Costly national and county government levies have edged out many Kenyan farmers and agro-processors from the market, opening a huge window for foreign-processed and fresh farm produce.
A study by Kenya Market Trust shows that the Port of Mombasa continues to attract many food processors who source fresh farm produce from foreign countries.
Some traders even cross the country’s borders in search of cereals and vegetables, where they buy them cheaply for sale at attractive prices in Kenya.
A visit to Githurai and Wakulima markets in Nairobi reveals that garlic and fish are among the foodstuffs sourced from China, with industrial sugar being imported from Brazil, rice from Egypt and an assortment of fruits from South Africa.
A study by Bayesian Consulting Group on behalf of a pro-farmer non-governmental lobby, Kenya Market Trust, shows that Mombasa has a thriving agro-based industry.
This industry deals mainly in tea processing and packaging, wheat, porridge and maize flour milling as well as vegetable oil processing. All these rely heavily on imported raw materials.
Imported raw materials attract a one-off levy before heading straight to the factories. No further charges are required as the raw materials are considered a capital expenditure to boost production.
Counties with harsh weather that hardly supports agriculture face the toughest economic challenges as they rely on other regions to feed their ever-growing population.
The non-governmental lobby asserts that Kenya could reverse this trend and promote agro-processing ventures in counties by reducing or scrapping the levies, thereby enabling cheaper transportation of fresh produce across the nation.
The lobby says sukuma wiki (kales), considered the poor man’s lifeline, attracts the highest transport cost at 58 per cent, followed by spinach (48 per cent), onions (38 per cent) and tomatoes (36 per cent).
“But onions, known to fetch handsome prices at city markets, attract a 29 per cent levy, tomatoes (15 per cent), and kales and spinach (10 per cent per bale). While county cess collectors claim to charge per bag, it is difficult to understand how they estimate a lorry load, creating a chance for multi-million-shilling graft networks to thrive,” it says.
The lobby’s portfolio director, Mr Ahmed Hasan, called for dialogue among all stakeholders to help reduce the cost of doing business.
He said counties should not be competing against one another but should instead complement one another to boost trade.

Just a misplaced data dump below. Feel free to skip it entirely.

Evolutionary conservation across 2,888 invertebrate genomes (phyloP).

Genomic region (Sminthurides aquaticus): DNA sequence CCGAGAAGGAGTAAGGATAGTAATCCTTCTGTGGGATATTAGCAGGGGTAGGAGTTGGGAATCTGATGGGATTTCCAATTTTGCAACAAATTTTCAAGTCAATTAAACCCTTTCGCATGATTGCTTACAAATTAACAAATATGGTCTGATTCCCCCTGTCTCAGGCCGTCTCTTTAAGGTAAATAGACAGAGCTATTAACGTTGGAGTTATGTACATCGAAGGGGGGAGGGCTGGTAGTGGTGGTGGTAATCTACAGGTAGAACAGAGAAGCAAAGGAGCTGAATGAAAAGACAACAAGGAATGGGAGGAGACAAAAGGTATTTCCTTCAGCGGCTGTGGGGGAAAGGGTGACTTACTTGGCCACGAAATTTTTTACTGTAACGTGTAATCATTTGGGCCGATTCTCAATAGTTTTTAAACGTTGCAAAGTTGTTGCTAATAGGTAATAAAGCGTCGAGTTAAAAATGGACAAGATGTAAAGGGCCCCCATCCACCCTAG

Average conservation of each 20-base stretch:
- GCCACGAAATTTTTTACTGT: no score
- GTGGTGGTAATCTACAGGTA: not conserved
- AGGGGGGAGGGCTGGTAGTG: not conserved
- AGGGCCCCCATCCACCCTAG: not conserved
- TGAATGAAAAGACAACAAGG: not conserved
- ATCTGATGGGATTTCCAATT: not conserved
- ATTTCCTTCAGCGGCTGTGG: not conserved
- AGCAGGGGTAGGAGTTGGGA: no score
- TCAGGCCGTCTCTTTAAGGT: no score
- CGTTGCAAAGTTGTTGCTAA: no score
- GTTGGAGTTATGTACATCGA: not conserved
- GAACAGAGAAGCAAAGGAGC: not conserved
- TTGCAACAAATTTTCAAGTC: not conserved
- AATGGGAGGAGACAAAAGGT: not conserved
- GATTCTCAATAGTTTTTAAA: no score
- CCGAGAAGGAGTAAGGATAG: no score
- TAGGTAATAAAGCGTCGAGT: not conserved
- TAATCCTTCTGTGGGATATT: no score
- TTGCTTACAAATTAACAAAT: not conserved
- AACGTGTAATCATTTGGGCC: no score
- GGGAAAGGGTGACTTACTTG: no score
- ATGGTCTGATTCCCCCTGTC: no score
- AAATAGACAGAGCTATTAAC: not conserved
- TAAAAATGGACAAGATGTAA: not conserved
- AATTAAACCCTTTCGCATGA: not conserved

County governments have also been found to target the staple food – maize – where cess is charged and collected by millers upon delivery by traders.
It notes that absence of drying equipment in maize producing counties makes it costly for farmers, who have to transport the produce to other counties for the service.
This sees them pay cess as they start the journey and another sum as they enter another county.
“Once maize has been processed to the required moisture content, it is sent to a miller in another county, attracting further charges, as well as more costs for loading and offloading from hired lorries,” it notes. It adds that lorries charge waiting fees when kept waiting for days before offloading.
Industrialisation Cabinet Secretary Adan Mohamed said this raised the cost of doing business, making Kenyan goods more costly than imported ones.
“A packet of maize now goes for Sh100 instead of Sh60 due to these charges, which also hamper production. Seed and fertiliser transporters are also charged cess at every country entry point, with the charges passed on to end-users. This has affected production, with many abandoning farming in favour of other businesses,” he observed.
Hurting the vulnerable
The high demand for maize is aggravated by its increased use in animal feeds production. This has discouraged healthy eating, hurting Kenya’s most vulnerable people as county governments compete to raise internal revenues for use in service delivery.
The lobby recommended that a social audit be conducted to ascertain the use of cess funds in improving market facilities, rural roads in farming communities, and in promoting farmers’ welfare.
The study called for a downward review of cess if not abolition saying any increase led to an increase in the cost of production further impoverishing Kenyans.